Winners: congratulations to Zabak B. of Wilson, NC; Charles P. of North Las Vegas, NV; Donnie R. of Dallas, GA; Rafael R. of San Antonio, TX and Nic B. of Fairborn, OH.

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Cards Against Humanity, the naughty fill-in-the-blank card game, today launched the $10 Science Pack, an expansion offering 30 cards written in collaboration with Bad Astronomer Phil Plait and Saturday Morning Breakfast Cereal creator Zach Weinersmith. But that's not the coolest part: All proceeds raised by the Science Pack will be funneled into the Cards Against Humanity and SMBC Science Ambassador Scholarship, which offers full tuition coverage to women seeking undergraduate degrees in science, tech, engineering and mathematics. Applications will go live soon for the fall 2016 school year, and each one will be reviewed by a panel of more than 40 women working in STEM fields, including at NASA's Jet Propulsion Laboratory, Harvard Medical School and the Smithsonian Institution.

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Russia is teaming up with the USA to build ISS 2.0 once the current one's funding runs out in 2024 -- at least according to Russia Today and state news agency TASS. The country's space agency, Roscosmos threatened in February to use the Russian ISS modules as a platform for a new base of its own after 2024, but now it looks like there will be a followup collaboration. This time around, both parties are looking for participation from other countries, as well as private industry, and are apparently even eyeing a team-up for potential missions to Mars. Russian news outlets report the announcement came during a news conference Saturday following the launch of a year-long mission (video of the launch and subsequent ISS docking is embedded after the break) to the current International Space Station.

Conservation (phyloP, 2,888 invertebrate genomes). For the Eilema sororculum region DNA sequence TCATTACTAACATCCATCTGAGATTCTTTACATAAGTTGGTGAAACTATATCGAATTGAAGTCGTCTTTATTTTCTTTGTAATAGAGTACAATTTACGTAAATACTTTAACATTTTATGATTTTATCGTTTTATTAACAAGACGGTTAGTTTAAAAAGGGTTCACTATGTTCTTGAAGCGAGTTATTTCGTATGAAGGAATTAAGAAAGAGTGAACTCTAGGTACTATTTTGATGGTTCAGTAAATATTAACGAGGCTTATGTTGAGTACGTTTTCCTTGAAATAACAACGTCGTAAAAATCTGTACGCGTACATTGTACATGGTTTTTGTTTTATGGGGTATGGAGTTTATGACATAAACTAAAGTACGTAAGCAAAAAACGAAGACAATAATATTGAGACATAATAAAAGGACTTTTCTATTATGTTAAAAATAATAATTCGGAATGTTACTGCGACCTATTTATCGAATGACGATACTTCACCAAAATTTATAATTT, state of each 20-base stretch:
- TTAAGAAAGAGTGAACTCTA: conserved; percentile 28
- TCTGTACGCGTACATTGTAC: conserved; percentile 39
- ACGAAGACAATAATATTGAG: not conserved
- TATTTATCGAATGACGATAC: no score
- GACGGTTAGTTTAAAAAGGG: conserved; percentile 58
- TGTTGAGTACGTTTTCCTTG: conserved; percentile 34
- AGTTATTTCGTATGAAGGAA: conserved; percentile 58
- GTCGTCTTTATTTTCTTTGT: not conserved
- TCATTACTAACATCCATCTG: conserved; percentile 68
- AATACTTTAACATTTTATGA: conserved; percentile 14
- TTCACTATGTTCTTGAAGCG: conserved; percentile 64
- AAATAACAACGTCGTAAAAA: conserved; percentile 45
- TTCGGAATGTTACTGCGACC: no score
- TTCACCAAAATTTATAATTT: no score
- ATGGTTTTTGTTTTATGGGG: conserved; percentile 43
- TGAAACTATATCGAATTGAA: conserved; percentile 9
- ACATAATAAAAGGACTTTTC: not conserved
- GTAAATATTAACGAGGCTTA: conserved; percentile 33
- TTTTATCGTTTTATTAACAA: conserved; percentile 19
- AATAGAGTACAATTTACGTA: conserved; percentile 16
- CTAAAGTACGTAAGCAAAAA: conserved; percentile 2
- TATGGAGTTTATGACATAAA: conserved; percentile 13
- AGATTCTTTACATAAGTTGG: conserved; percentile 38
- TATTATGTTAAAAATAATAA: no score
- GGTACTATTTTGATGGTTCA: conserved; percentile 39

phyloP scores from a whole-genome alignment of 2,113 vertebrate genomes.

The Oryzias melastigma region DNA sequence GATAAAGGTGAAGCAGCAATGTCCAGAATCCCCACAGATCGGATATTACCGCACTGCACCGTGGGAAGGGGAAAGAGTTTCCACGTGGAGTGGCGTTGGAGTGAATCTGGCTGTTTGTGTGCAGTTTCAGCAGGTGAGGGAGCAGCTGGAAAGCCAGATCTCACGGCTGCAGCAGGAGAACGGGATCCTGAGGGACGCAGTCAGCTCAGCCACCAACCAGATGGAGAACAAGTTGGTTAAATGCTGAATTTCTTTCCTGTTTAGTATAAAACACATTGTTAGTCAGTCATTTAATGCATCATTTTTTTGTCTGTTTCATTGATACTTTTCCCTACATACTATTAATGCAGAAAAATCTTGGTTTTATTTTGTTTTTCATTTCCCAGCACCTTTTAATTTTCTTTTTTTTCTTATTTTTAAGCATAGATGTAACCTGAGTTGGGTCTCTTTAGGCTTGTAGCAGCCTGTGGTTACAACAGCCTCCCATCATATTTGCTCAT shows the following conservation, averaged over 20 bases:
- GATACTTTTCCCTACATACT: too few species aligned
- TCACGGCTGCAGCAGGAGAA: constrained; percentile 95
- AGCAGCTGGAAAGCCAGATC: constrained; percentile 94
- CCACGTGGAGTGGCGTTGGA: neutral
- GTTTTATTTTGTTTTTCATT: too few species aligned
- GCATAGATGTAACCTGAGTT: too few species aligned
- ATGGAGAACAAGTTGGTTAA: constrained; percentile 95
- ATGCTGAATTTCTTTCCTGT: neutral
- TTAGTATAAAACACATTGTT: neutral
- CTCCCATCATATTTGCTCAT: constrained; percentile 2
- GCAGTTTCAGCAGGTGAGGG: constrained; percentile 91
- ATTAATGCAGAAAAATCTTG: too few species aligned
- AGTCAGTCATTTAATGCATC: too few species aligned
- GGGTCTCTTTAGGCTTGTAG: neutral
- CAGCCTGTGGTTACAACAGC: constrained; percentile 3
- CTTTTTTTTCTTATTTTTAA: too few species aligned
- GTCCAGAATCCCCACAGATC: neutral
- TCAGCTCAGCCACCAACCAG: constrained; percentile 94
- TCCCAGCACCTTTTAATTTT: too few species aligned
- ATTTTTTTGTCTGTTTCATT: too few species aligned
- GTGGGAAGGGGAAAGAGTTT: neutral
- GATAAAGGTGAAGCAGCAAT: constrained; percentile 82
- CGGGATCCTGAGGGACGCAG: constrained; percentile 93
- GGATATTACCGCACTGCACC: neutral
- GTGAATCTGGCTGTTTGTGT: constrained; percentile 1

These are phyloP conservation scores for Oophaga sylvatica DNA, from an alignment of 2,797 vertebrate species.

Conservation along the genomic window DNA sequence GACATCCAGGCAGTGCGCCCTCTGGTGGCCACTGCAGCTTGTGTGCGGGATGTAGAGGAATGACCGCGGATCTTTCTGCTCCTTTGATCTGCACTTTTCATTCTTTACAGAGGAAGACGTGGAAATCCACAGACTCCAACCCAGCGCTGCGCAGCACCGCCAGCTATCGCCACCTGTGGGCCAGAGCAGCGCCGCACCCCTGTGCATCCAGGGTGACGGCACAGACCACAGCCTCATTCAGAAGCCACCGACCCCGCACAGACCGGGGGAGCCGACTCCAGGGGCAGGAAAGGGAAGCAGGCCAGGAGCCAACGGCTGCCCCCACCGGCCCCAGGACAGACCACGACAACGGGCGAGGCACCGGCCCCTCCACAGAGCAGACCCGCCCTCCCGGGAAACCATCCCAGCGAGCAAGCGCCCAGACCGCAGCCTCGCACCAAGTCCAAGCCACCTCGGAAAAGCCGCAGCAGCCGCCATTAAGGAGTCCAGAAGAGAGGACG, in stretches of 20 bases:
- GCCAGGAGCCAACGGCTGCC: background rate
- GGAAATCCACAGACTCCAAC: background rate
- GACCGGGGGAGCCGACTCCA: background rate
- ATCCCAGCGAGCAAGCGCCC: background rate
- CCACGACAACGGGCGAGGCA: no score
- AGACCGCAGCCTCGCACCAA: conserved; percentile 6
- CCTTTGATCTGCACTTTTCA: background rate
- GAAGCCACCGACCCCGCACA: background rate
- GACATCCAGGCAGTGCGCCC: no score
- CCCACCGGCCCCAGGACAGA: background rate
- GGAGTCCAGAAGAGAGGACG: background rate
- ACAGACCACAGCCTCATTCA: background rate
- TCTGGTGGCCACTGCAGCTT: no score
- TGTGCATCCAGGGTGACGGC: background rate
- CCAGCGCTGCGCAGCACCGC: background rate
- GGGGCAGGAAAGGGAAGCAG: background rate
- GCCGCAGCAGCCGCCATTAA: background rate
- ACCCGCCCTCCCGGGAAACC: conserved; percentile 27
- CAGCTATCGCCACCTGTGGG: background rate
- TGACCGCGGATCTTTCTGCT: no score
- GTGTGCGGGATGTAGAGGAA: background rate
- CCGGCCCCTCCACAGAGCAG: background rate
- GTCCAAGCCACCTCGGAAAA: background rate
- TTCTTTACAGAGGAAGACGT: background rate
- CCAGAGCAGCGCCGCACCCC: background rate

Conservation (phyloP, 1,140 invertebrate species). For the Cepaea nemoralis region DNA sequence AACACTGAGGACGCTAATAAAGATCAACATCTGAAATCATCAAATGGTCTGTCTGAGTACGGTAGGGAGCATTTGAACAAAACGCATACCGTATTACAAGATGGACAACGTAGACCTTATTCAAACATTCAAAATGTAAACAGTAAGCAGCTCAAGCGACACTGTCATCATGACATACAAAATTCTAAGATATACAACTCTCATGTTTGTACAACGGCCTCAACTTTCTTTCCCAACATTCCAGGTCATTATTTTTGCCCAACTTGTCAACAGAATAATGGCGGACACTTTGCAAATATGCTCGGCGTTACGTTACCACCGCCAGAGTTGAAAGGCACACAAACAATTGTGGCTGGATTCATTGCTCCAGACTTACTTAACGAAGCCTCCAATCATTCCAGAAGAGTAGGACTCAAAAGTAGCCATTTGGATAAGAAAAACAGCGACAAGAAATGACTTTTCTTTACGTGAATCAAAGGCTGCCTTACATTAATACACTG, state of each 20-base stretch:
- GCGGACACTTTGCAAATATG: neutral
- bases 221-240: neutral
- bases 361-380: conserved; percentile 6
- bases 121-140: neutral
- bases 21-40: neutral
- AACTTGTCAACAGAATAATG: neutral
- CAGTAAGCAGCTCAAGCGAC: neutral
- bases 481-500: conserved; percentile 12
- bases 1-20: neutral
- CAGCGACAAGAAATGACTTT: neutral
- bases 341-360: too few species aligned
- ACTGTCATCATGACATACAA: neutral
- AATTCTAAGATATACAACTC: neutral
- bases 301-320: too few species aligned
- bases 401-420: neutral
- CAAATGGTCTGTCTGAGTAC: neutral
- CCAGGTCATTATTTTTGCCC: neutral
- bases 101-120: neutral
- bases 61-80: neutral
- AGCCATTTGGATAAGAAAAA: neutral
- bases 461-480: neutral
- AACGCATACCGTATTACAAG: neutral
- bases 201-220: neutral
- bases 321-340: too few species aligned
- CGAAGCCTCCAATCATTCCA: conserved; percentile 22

Update: After waiting to get in touch with colleagues in Russia, NASA responded to our inquiry and says "no new partnerships were announced." So what's the status of the ISS to 2024 and beyond? NASA's statement only confirms "interest in continuing international cooperation" but doesn't go further than that -- you can read it in full after the break.

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Take the edge off of a full work week with a bit of Super Mario 64, available for download or playable right in your browser thanks to ingenious Unity developer Roystan Ross. He calls it Super Mario 64 HD, and it features the original game's first level, "Bob-Omb Battlefield." Ross promises that everything is just as players of the 1996 game will remember, with a few exceptions, including no red coins and no Big Bob-Omb. But, it's still Super Mario 64 in your browser (not your Bowser). Happy Friday, indeed!

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This might be one of the least invasive sight aids for the visually impaired that we've spotted: it's a camera that sits in the shirt pocket, Her-style, and uses auditory alerts to warn when the user approaches obstacles. The idea here is to help folks with loss of peripheral vision (from glaucoma, for example) to keep from bumping into things. The device uses time-to-collision predictions rather than proximity sensors, so rather than a constant beep just because you're standing next to a pillar, the gizmo will apparently only ping you when you might actually run into said pillar.